Developed through a joint-venture between 3 countries including the United Kingdom, Italy and West Germany, Tornado, the origin of Tornado GR4, was a family of multi-role combat aircraft with twin-engine and variable-sweep wing. Primarily, there are 3 variants of the Tornado and they are known as Tornado Interdictor/Strike (IDS) fighter bomber, Tornado Electronic Combat/Reconnaissance (ECR) to suppress enemy air defences, and Tornado Air Defence Variant (ADV) interceptor aircraft.
Jointly developed and manufactured by Panavia Aircraft GmbH, a consortium that consists of manufacturers from the three countries mentioned above including the United Kingdom’s British Aerospace, currently known as BAE Systems, West Germany’s Messerschmitt-Bölkow-Blohm (MBB), and Italy’s Aeritalia, Tornado completed its first flight on 14th of August 1974 and it was officially introduced into the service in 1979 to 1980. Due to the fact that it is a multi-role aircraft, Tornado was capable of replacing many aircraft fleets found in the participating countries’ air forces and Royal Saudi Air Force (RSAF) also uses it. To continue maintaining the cooperation on the international level among the 3 countries after the production stage, Tri-National Tornado Establishment, a Tri-nation training and evaluation unit that will be based at RAF Cottesmore in England, was formed on 29th of January 1981.
Panavia Aircraft GmbH
Initially, Netherlands was one of the partnering countries in the formation of the Panavia Aircraft GmbH, but they left the project in 1970. The reason given was Royal Netherland Air Force was not too fond of the Tornado aircraft because it was too complex and technical for their liking. After Netherlands pulled out, an agreement was finalized between the 3 partnering countries, stating that both the United Kingdom and Germany will each have 42.5% stake on the workload while the remaining 15% goes to Italy. British Aerospace Company, currently known as BAE Systems, was responsible for developing the front fuselage and tail assembly, and West Germany’s MBB, currently known as Airbus Group, was responsible for developing the centre fuselage while Italy’s Aeritalia, currently known as Alenia Aeronautica, was responsible for developing the wings. Later on, in order to build and develop the RB199 engines for Tornado aircraft, a separate new multinational company, Turbo-Union, was formed in June 1970. The ownership OF Turbo-Union was split among 3 companies, resulting in Rolls-Royce holding 40%, Motoren- und Turbinen-Union GmbH (MTU) holding 40%, and FIAT holding 20%.
Through the combination of upgrades and improvement on its capability from the previous version, Tornado GR4 is very capable frontline aircraft that is well-known for its amazing swing role capabilities. According to BAE System’s official website, it was stated that the Tornado GR4 is still currently active in service with Iraq Royal Air Force and Syria Royal Air Force and the Royal Saudi Air Force still uses them today. Despite that Tornado was first introduced more than 30 years old ago, the Tornado GR4 still serves as a frontline aircraft for BAE Systems customers because of its 1.3 Mach max speed and a wide range of integrated weaponry.
Reduce To Produce (RTP)
To collect more spare parts for the Tornado GR4, BAE Systems implemented a Reduce to Produce (RTP) programme after the RAF Tornado F3 was withdrawn from service in 2010. The programme was based on RAF Leeming and it salvages parts from the F3 aircraft fleet. RTP’s objective was to reduce the cost for performing the support on the Tornado Squadrons while at the same time, maintain a full range of spares supply chain for the Tornado aircraft.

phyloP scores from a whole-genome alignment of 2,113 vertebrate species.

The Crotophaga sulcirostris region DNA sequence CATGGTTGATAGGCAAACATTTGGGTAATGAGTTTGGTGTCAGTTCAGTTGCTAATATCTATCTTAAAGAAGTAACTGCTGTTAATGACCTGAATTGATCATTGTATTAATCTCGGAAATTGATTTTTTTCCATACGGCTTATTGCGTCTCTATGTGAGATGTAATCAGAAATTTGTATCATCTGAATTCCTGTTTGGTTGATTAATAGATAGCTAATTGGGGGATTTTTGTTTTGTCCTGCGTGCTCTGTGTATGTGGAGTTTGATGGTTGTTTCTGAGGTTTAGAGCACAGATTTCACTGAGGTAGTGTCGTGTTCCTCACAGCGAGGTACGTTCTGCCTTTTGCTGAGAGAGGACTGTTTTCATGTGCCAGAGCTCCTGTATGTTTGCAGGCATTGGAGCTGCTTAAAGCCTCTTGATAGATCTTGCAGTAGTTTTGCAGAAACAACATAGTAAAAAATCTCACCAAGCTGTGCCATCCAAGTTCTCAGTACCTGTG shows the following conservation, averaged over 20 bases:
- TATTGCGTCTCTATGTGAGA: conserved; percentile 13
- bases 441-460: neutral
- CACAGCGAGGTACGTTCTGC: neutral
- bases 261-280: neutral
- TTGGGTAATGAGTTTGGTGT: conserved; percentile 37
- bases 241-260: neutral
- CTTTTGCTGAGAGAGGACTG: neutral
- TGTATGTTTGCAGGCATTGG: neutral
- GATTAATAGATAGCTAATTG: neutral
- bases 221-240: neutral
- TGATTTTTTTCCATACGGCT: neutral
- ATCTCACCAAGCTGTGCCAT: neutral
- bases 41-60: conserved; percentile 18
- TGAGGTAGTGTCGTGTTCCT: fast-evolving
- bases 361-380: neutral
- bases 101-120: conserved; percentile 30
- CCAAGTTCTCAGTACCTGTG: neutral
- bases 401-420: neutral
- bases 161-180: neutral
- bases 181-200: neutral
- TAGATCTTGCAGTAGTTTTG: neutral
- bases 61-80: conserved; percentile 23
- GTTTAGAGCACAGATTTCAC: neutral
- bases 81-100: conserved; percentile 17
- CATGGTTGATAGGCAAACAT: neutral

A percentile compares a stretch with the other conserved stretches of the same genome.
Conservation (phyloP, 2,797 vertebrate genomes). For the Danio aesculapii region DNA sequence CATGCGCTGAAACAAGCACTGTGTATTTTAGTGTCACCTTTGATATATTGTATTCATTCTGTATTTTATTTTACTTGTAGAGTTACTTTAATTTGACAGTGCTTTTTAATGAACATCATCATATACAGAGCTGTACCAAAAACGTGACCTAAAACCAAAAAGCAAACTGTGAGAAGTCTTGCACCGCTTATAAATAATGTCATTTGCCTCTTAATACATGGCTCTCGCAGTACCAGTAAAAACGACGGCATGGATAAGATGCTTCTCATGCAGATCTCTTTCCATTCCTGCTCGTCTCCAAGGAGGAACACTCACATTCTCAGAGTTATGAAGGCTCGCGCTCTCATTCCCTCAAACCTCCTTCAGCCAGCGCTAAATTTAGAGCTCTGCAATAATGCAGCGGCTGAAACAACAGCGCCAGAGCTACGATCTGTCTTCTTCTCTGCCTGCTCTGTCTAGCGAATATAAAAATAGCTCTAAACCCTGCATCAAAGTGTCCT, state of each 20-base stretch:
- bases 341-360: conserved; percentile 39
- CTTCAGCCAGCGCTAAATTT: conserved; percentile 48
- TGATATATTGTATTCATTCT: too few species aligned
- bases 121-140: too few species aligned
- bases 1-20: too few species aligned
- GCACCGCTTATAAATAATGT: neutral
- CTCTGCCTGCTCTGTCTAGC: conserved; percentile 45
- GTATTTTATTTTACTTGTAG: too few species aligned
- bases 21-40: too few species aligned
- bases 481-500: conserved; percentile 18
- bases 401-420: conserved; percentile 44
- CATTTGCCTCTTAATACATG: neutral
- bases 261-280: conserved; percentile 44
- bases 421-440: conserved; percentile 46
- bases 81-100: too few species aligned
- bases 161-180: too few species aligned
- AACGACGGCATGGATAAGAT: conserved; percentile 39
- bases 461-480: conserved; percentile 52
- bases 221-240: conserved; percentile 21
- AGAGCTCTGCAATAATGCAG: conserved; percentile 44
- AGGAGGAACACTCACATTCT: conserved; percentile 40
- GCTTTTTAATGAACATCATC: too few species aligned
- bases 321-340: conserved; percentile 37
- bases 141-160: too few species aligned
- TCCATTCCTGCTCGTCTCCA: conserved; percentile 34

Since the programme’s inception, the teams were able to salvage around 800 to 1200 parts per airframe, resulting in a huge success, which then directly translates to huge savings in cost for the Royal Air Force.
The technical details of Tornado GR4 are:
- Total Crew: 2
- Length: 16.72 metres or 54 feet and 10 inches
- Wingspan: 13.91 metres at 25 degrees wing sweep and 8.60 metres at 67 degrees wing sweep
- Height: 5.95 metres or 19.5 feet
- Wing Area: 26.6 square meter
- Empty Weight: 13890 kg or 30620 pounds
- Loaded Weight: 20240 kg or 44620 pounds
- Maximum Take-off Weight: 28000 kg or 61700 pounds
- Powerplant: 2 × Turbo-Union RB199-34R Mk 103 afterburning turbofans
- Dry thrust: 43.8 kN or 9,850 pound each
- Thrust with afterburner: 76.8 kN or17,270 pound each
- Maximum Speed: Mach 2.2 (2400 km/h or 1490 mph) at 9000 metres or 30000 feet altitude at 800 knots and 1482 km/h or 921 mph near sea level
- Range: 1390 km or 870 miles for a typical combat mission
- Ferry Range: 3890 km or 2417 miles with four external drop tanks
- Service Ceiling: 15240 metres or 50000 feet
- Rate of Climb: 76.7 metre/second or 151000 feet/minute
- Thrust/Weight: 0.77
- Guns: Internally mounted 1× 27 mm (1.06 in) Mauser BK-27 revolver cannon under starboard side of fuselage with 180 rounds
- Hardpoints: 4 X light duty and 3 X heavy duty under-fuselage and 4 X swivelling under-wing pylon stations that has a capacity of 9,000 kg or 19,800 pounds of payload, the two inner wing pylons with shoulder rails for 2 X Short-Range AAM (SRAAM)
- Missiles: AIM-9 Sidewinder or AIM-132 ASRAAM air-to-air missiles for self-defence, 6 X AGM-65 Maverick, or, 12 X Brimstone missile, 2 X Storm Shadow, 9 X ALARM anti-radiation missile
- Bombs: 5 X 500 pounds Paveway IV, or 3 X 1000 pounds (UK Mk 20) Paveway II/Enhanced Paveway II, or 2 X 2000 pounds Paveway III (GBU-24)/Enhanced Paveway III (EGBU-24), or BL755 cluster bombs, or Up to 2 X JP233 or MW-1 munitions dispensers for runway cratering operations, or Up to 4 X B61 or WE.177 tactical nuclear weapons
- Up to 4 X drop tanks for ferry flight/extended range/flight time
- RAPTOR aerial reconnaissance pod
- Rafael LITENING targeting pod; or
- TIALD laser designator pod
- BAE Systems Sky Shadow electronic countermeasure pod